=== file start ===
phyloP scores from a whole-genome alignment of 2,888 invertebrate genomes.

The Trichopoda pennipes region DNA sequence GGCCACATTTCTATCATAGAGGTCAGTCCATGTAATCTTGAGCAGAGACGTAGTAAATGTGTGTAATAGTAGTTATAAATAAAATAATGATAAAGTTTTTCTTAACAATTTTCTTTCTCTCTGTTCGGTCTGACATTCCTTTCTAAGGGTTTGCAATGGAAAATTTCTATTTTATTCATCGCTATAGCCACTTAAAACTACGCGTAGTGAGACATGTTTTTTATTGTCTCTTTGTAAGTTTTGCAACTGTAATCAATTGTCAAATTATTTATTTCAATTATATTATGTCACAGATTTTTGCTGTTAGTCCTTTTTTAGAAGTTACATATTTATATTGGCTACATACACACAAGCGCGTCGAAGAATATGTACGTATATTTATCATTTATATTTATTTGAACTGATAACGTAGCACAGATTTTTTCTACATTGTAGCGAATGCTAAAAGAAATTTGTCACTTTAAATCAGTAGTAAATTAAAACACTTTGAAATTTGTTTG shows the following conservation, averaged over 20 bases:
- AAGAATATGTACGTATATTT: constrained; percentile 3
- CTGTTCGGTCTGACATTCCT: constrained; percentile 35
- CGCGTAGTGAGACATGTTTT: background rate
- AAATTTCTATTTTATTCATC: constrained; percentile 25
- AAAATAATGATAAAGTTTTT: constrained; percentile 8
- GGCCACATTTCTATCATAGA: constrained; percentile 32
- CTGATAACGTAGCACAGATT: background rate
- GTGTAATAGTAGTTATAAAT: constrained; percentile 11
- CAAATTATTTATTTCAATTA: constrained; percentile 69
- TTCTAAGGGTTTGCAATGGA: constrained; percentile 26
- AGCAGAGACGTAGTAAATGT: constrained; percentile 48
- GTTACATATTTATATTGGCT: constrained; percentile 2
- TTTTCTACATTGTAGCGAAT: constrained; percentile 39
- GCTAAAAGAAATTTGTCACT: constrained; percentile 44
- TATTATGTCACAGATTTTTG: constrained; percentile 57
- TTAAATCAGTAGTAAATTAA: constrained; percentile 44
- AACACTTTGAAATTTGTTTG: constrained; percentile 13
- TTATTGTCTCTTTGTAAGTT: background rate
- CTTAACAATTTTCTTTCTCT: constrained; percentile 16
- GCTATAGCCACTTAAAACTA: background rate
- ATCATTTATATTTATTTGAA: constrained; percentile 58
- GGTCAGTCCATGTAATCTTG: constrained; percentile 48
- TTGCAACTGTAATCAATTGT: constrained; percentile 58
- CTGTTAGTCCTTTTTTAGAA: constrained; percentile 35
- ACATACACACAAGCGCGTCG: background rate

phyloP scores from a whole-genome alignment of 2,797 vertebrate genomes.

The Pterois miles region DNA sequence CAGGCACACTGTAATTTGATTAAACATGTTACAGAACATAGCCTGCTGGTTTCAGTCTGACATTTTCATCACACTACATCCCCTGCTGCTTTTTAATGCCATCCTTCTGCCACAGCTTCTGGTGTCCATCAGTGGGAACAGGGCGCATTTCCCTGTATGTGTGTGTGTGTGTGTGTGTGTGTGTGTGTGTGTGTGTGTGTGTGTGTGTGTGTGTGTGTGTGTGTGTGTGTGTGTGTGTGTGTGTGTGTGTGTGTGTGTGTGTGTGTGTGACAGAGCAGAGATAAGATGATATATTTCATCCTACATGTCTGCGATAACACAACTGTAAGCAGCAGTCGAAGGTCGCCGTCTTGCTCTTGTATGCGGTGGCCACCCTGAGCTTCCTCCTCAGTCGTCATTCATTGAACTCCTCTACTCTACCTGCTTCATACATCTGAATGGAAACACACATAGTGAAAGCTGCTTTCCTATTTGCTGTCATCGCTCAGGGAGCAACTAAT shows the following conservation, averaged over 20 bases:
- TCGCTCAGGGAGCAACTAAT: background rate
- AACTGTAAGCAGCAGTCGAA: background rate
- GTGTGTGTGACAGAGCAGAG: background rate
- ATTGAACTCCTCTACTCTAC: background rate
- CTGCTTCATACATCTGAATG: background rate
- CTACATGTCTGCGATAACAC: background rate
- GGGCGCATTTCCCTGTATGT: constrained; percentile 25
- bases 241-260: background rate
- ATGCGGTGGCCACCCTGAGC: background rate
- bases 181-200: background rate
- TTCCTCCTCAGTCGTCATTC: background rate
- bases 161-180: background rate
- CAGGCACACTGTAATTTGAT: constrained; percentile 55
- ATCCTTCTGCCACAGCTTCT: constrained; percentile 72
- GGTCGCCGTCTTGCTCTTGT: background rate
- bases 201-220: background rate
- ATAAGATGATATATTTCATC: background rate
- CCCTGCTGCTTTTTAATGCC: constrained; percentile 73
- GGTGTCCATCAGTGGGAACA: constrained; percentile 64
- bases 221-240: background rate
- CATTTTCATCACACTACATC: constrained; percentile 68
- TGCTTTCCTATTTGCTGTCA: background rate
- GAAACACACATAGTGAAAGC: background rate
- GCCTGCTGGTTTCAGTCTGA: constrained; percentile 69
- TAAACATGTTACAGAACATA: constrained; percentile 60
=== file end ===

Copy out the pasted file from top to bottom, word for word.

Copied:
phyloP scores from a whole-genome alignment of 2,888 invertebrate genomes.

The Trichopoda pennipes region DNA sequence GGCCACATTTCTATCATAGAGGTCAGTCCATGTAATCTTGAGCAGAGACGTAGTAAATGTGTGTAATAGTAGTTATAAATAAAATAATGATAAAGTTTTTCTTAACAATTTTCTTTCTCTCTGTTCGGTCTGACATTCCTTTCTAAGGGTTTGCAATGGAAAATTTCTATTTTATTCATCGCTATAGCCACTTAAAACTACGCGTAGTGAGACATGTTTTTTATTGTCTCTTTGTAAGTTTTGCAACTGTAATCAATTGTCAAATTATTTATTTCAATTATATTATGTCACAGATTTTTGCTGTTAGTCCTTTTTTAGAAGTTACATATTTATATTGGCTACATACACACAAGCGCGTCGAAGAATATGTACGTATATTTATCATTTATATTTATTTGAACTGATAACGTAGCACAGATTTTTTCTACATTGTAGCGAATGCTAAAAGAAATTTGTCACTTTAAATCAGTAGTAAATTAAAACACTTTGAAATTTGTTTG shows the following conservation, averaged over 20 bases:
- AAGAATATGTACGTATATTT: constrained; percentile 3
- CTGTTCGGTCTGACATTCCT: constrained; percentile 35
- CGCGTAGTGAGACATGTTTT: background rate
- AAATTTCTATTTTATTCATC: constrained; percentile 25
- AAAATAATGATAAAGTTTTT: constrained; percentile 8
- GGCCACATTTCTATCATAGA: constrained; percentile 32
- CTGATAACGTAGCACAGATT: background rate
- GTGTAATAGTAGTTATAAAT: constrained; percentile 11
- CAAATTATTTATTTCAATTA: constrained; percentile 69
- TTCTAAGGGTTTGCAATGGA: constrained; percentile 26
- AGCAGAGACGTAGTAAATGT: constrained; percentile 48
- GTTACATATTTATATTGGCT: constrained; percentile 2
- TTTTCTACATTGTAGCGAAT: constrained; percentile 39
- GCTAAAAGAAATTTGTCACT: constrained; percentile 44
- TATTATGTCACAGATTTTTG: constrained; percentile 57
- TTAAATCAGTAGTAAATTAA: constrained; percentile 44
- AACACTTTGAAATTTGTTTG: constrained; percentile 13
- TTATTGTCTCTTTGTAAGTT: background rate
- CTTAACAATTTTCTTTCTCT: constrained; percentile 16
- GCTATAGCCACTTAAAACTA: background rate
- ATCATTTATATTTATTTGAA: constrained; percentile 58
- GGTCAGTCCATGTAATCTTG: constrained; percentile 48
- TTGCAACTGTAATCAATTGT: constrained; percentile 58
- CTGTTAGTCCTTTTTTAGAA: constrained; percentile 35
- ACATACACACAAGCGCGTCG: background rate

phyloP scores from a whole-genome alignment of 2,797 vertebrate genomes.

The Pterois miles region DNA sequence CAGGCACACTGTAATTTGATTAAACATGTTACAGAACATAGCCTGCTGGTTTCAGTCTGACATTTTCATCACACTACATCCCCTGCTGCTTTTTAATGCCATCCTTCTGCCACAGCTTCTGGTGTCCATCAGTGGGAACAGGGCGCATTTCCCTGTATGTGTGTGTGTGTGTGTGTGTGTGTGTGTGTGTGTGTGTGTGTGTGTGTGTGTGTGTGTGTGTGTGTGTGTGTGTGTGTGTGTGTGTGTGTGTGTGTGTGTGTGTGTGTGTGACAGAGCAGAGATAAGATGATATATTTCATCCTACATGTCTGCGATAACACAACTGTAAGCAGCAGTCGAAGGTCGCCGTCTTGCTCTTGTATGCGGTGGCCACCCTGAGCTTCCTCCTCAGTCGTCATTCATTGAACTCCTCTACTCTACCTGCTTCATACATCTGAATGGAAACACACATAGTGAAAGCTGCTTTCCTATTTGCTGTCATCGCTCAGGGAGCAACTAAT shows the following conservation, averaged over 20 bases:
- TCGCTCAGGGAGCAACTAAT: background rate
- AACTGTAAGCAGCAGTCGAA: background rate
- GTGTGTGTGACAGAGCAGAG: background rate
- ATTGAACTCCTCTACTCTAC: background rate
- CTGCTTCATACATCTGAATG: background rate
- CTACATGTCTGCGATAACAC: background rate
- GGGCGCATTTCCCTGTATGT: constrained; percentile 25
- bases 241-260: background rate
- ATGCGGTGGCCACCCTGAGC: background rate
- bases 181-200: background rate
- TTCCTCCTCAGTCGTCATTC: background rate
- bases 161-180: background rate
- CAGGCACACTGTAATTTGAT: constrained; percentile 55
- ATCCTTCTGCCACAGCTTCT: constrained; percentile 72
- GGTCGCCGTCTTGCTCTTGT: background rate
- bases 201-220: background rate
- ATAAGATGATATATTTCATC: background rate
- CCCTGCTGCTTTTTAATGCC: constrained; percentile 73
- GGTGTCCATCAGTGGGAACA: constrained; percentile 64
- bases 221-240: background rate
- CATTTTCATCACACTACATC: constrained; percentile 68
- TGCTTTCCTATTTGCTGTCA: background rate
- GAAACACACATAGTGAAAGC: background rate
- GCCTGCTGGTTTCAGTCTGA: constrained; percentile 69
- TAAACATGTTACAGAACATA: constrained; percentile 60